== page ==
Monday May 20, 2024

Discos unlikely to yield desired results: Nepra

The report says that that under the current circumstances, the existing Disco setup is unlikely to yield the desired results

By Our Correspondent
February 27, 2024
The National Electric Power Regulatory Authority (Nepra) headquarters can be seen in this picture released on November 4, 2021. — Facebook/NEPRA
The National Electric Power Regulatory Authority (Nepra) headquarters can be seen in this picture released on November 4, 2021. — Facebook/NEPRA

ISLAMABAD: Despite promises of reform, Pakistan’s power sector continues to struggle with distribution companies (Discos), including K-Electric, failing to meet expectations and deliver reliable electricity to consumers, National Electric Power Regulatory Authority (Nepra) said in its latest report.

Throughout 2022-23, the performance of Discos remained below quality level highlighting the failure to achieve anticipated power sector reforms. This revelation comes as a blow to citizens who have long suffered from inconsistent power supply, Nepra’s latest performance evaluation report of Discos said.

The report says that that under the current circumstances, the existing Disco setup is unlikely to yield the desired results. The ongoing poor performance underscores the urgent need for significant structural changes on a large scale.

The authority’s proposed reforms include the division of large Discos into smaller units, provincialisation, privatisation, or corporatisation on a public-private partnership basis.

Additionally, reducing the influence of unions within the power sector, discontinuing policies leading to Aggregate Technical & Commercial (AT&C) losses through modern technology, outsourcing of high-loss feeders, implementing demand-side management, and adopting a customer-oriented business approach are recommended. Such sweeping changes are deemed necessary to address systemic issues and enhance the overall performance and efficiency of Pakistan’s power distribution system, it said.

The failure to enact these reforms not only perpetuates the suffering of consumers but also undermines economic growth and development initiatives in the country.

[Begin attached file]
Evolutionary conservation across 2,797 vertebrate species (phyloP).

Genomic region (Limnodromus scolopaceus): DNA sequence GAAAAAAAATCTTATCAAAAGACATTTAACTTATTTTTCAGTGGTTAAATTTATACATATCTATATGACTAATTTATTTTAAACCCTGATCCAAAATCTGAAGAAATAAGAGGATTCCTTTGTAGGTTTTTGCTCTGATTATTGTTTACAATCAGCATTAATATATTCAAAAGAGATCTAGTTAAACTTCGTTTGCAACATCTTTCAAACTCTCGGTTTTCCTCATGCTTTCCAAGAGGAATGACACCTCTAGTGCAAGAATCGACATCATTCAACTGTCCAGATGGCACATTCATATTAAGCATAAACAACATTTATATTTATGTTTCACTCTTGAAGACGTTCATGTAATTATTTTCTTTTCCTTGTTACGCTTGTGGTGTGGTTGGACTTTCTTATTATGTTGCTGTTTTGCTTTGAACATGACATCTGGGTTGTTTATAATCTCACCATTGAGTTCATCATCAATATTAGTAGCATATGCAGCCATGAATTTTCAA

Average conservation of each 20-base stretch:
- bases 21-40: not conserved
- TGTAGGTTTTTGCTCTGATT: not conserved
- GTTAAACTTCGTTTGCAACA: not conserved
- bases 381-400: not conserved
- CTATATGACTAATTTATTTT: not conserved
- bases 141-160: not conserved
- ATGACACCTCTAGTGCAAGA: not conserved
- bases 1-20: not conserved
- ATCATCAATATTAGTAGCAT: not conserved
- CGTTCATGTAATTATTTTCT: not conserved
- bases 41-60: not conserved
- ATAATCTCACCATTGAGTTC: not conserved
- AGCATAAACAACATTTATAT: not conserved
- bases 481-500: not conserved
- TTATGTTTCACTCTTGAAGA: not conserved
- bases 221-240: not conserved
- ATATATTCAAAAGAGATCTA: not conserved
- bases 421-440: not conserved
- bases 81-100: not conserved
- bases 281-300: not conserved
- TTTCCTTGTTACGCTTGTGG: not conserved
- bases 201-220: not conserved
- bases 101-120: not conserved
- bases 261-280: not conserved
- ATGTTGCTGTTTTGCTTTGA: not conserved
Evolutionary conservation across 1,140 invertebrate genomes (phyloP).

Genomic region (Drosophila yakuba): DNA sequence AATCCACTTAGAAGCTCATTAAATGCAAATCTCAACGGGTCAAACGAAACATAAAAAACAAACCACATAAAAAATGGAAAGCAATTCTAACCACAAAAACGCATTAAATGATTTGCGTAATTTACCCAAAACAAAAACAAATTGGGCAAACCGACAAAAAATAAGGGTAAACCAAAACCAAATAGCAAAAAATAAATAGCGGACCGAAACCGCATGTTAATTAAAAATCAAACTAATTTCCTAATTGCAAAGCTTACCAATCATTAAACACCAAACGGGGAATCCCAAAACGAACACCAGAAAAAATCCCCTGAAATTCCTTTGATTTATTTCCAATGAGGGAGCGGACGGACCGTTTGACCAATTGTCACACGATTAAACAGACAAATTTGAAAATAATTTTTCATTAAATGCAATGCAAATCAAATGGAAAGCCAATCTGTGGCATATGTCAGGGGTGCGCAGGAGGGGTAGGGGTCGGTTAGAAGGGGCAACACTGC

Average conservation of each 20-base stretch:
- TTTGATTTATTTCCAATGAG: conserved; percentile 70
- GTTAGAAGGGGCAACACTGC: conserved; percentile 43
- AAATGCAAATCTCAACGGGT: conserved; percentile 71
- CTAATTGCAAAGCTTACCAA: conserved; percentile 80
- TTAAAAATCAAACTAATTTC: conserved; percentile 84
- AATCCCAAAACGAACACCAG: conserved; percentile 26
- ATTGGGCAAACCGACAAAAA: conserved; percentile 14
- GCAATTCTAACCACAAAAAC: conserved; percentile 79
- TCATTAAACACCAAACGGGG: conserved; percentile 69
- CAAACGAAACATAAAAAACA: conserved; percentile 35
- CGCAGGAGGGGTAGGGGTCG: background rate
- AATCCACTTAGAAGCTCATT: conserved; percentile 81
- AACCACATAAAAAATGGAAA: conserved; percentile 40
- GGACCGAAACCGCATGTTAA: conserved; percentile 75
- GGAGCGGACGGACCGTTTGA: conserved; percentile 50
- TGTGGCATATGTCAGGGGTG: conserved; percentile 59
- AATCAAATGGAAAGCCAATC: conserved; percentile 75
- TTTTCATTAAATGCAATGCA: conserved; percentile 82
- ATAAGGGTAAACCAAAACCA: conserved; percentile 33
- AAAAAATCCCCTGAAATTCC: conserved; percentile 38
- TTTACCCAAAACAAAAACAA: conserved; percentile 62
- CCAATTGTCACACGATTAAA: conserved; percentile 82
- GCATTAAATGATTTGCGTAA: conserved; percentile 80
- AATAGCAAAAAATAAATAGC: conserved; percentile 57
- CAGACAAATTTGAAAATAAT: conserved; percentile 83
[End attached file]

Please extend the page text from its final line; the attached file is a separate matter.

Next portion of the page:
The report evaluates compliance with standards, highlighting improvements in some areas but stagnation in others. Challenges like data authenticity contribute to circular debt, impacting reliability and affordability. Nepra emphasises addressing sector-wide issues for sustainable electric power services crucial to Pakistan’s economic growth.

In the report Nepra urges Discos to cut transmission and distribution (T&D) losses, emphasising financial implications.

In fiscal year 2022-23, Discos experienced an overall actual loss of 16.38 percent, slightly down from the 16.69 percent loss in FY 2021-22. Despite Nepra allowed T&D losses of 12.21 percent for FY 2022-23, most Discos failed to meet this target, with exceptions of Fesco, Gepco, and K-Electric. The failure of other Discos to adhere to Nepra’s targets contributed to more than Rs166 billion loss to the national exchequer.

T&D losses in Pesco were the highest at 37.13 trailed by Sepco at 34.37 percent, Hesco at 27 percent, Qesco 26.7 percent and Mepco at 14 percent.

DISCOS are deliberately drawing less power than demanded, despite being allocated an adequate quota for load shedding based on AT&C losses policy. The reliance on AT&C-based load-shedding, especially by Pesco, Qesco, Sepco, and Hesco, reflects a preference for managing recovery rather than maximising collection efforts.

In terms of recovery, only Iesco achieved the target of 100 percent recovery in FY 2022-23. Gepco, Fesco, and Mepco closely followed with recoveries ranging from 98 to 99 percent. Others such as Pesco, Lesco, and K-Electric exceeded 90 percent, while Hesco and Sepco remained in the middle, reporting values of 75.9 percent and 68.2 percent respectively. Notably, Qesco performed the worst with a reported recovery position of 36.9 percent.

Despite Nepra’s requirement for Discos to achieve a 100 percent collection basis for consumer end tariff determination, the overall recovery for FY 2022-23 was 86.26 percent, down from 90.51 percent in the previous year. This decline has significantly impacted revenues, resulting in a loss to the national exchequer exceeding Rs263 billion.

None of the distribution companies met the System Average Interruption Frequency Index (SAIFI) standard of 13, and almost all fell short of the System Average Interruption Duration Index (SAIDI) standard of 14 minutes.

The issue of pending connections remains a concern, with 278,815 connections withheld from eligible consumers despite timely payments, leading to an unmet demand of over 1,100 MW. While some Discos have claimed to meet the requirement by providing new connections to over 95 percent of eligible consumers, others such as Sepco and K-Electric fell short, the report says.

Load shedding durations varied, with Iesco, Fesco, Gepco, Lesco, Mepco, and Sepco averaging 2 to 3 hours daily, while Pesco, Qesco, Hesco, and K-Electric reported longer durations, ranging from 4.5 to 10.25 hours. Notably, the distribution companies carrying out load-shedding based on AT&C losses criteria, including Pesco, Qesco, Sepco, Hesco and K-Electric, are not aligned with the Performance Standards (Distribution) Rules 2005.

Complaint data provided by Discos for FY 2022-23 totaled 3,694,861, indicating potential deficiencies in complaint handling mechanisms and reporting systems. Concerns were raised regarding Sepco’s lack of complaints reported, prompting Nepra to express reservations about the data reported by Discos.